No one enjoys calorie counting. Perhaps because it makes a person feel as though they are harnessed by what they eat. Truth is, we want to be harnessed by what we eat until we can take off the training wheels. This means subconsciously knowing what we are eating and being aware.
Basic and straightforward facts, understand your food labels.
One gram of CHO (carbohydrates) is 4 kcals. One gram of protein is 4 kcals, and one gram of fat is 9 kcals. If we understand the math of what we are putting into our mouth we will understand where the extra pounds are slowly, over time, coming from. If you have a 4oz piece of chicken which is 24 grams of protein, 24grams x 4kcals=92 kcals in that chicken. In addition to as we age our resting metabolic rate slows down and the calories we burn at rest become less, requiring us to, do more.
Now that we know how to account for our foods macronutrients, we can better attain our daily caloric intake goals. If I want to lose weight, we would want to subtract 500-1000 calories off of our daily calorie count. If I usually eat 2000 calories a day, I will want to start with subtracting down to 1500 calories a day in order to see healthy weight loss. This balance will help preserve muscle and lose fat. Healthy weight loss would be noted as 1.5-2 lbs per week.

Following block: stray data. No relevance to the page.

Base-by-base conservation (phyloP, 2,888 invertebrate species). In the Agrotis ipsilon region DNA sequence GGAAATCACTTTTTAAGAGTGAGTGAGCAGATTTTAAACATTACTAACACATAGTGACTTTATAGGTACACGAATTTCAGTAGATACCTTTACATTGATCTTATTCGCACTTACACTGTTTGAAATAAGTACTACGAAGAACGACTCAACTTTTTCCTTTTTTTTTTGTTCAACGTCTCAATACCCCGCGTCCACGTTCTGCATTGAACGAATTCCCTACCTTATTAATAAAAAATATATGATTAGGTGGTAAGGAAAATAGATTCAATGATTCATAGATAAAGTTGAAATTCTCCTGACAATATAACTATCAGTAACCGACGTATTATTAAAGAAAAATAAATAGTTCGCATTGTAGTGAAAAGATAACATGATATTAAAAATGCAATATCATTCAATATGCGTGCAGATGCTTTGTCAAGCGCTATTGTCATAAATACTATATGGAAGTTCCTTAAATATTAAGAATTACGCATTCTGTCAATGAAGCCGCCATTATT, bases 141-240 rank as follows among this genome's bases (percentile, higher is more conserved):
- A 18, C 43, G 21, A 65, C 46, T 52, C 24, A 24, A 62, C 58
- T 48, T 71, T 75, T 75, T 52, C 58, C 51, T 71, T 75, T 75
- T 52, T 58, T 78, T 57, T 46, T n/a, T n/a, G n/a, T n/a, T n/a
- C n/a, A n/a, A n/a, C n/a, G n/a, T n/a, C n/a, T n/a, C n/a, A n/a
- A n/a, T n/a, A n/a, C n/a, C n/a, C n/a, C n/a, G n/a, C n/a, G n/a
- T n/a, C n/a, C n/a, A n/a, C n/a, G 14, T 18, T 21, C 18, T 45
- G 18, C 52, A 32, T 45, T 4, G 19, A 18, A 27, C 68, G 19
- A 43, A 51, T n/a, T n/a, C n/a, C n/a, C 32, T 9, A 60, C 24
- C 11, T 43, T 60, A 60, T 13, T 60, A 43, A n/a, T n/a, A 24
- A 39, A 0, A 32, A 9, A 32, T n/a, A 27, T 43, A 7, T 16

Things get even more interesting. Once you have your meal plan figured out, how do you know what macronutrient to subtract from? Everyone’s macros are different and based upon their height, weight, lean body mass, and activity level. Therefor, it would depend on the individual and their needs. Most always the first macronutrient that would be cut are fats. Fats are often used as a caloric ‘buffer’ or filler. Once fats cannot be cut anymore, CHO would be cut next. The last macronutrient we would want to cut is protein. This is because, as mentioned before, protein is the foundational building block and what our body uses to literally make adaptations and physical changes to our DNA.
Back to that fuel gage we were hoping our bodies had, to tell us when we are on empty. It is linearly reflected on how active we are. Our muscles hold about 400g of glycogen, which it uses to make ATP, contract, and all that fun stuff. It’s using energy and burning calories. 400g is the winning number we look at as ‘tank is full’. Our bodies use that throughout the day slowly, but often deplete it after a hard workout. When our muscles are full on glycogen, anything else we eat gets stored as fat.
This means our muscles are on empty after a hard work out at the optimal time to refuel is directly after a work out and the hour or two to follow. This is because our muscles take up whatever we eat like a dry sponge absorbing water. Given the correct portion sizes, this fuel (CHO and proteins) does not get stored as fat! It goes directly to our muscles. It is the best way to save our work out, like processing it into a hard drive in the body, as well as, being the most effective way to refuel.
When we eat outside of our workout window, thus being anytime a few hours after, food gets distributed in its respected places (liver glycogen, glucose in the blood, glycogen in the muscles, and triglycerides, such as adipose fat) rather than just going to our muscles. This is why outside of the few hours after our workout it is important to eat low glycemic foods and protein. These things slowly release into our blood stream, which prevents large spikes in insulin (reference my blog on insulin). This also helps us to feel full longer.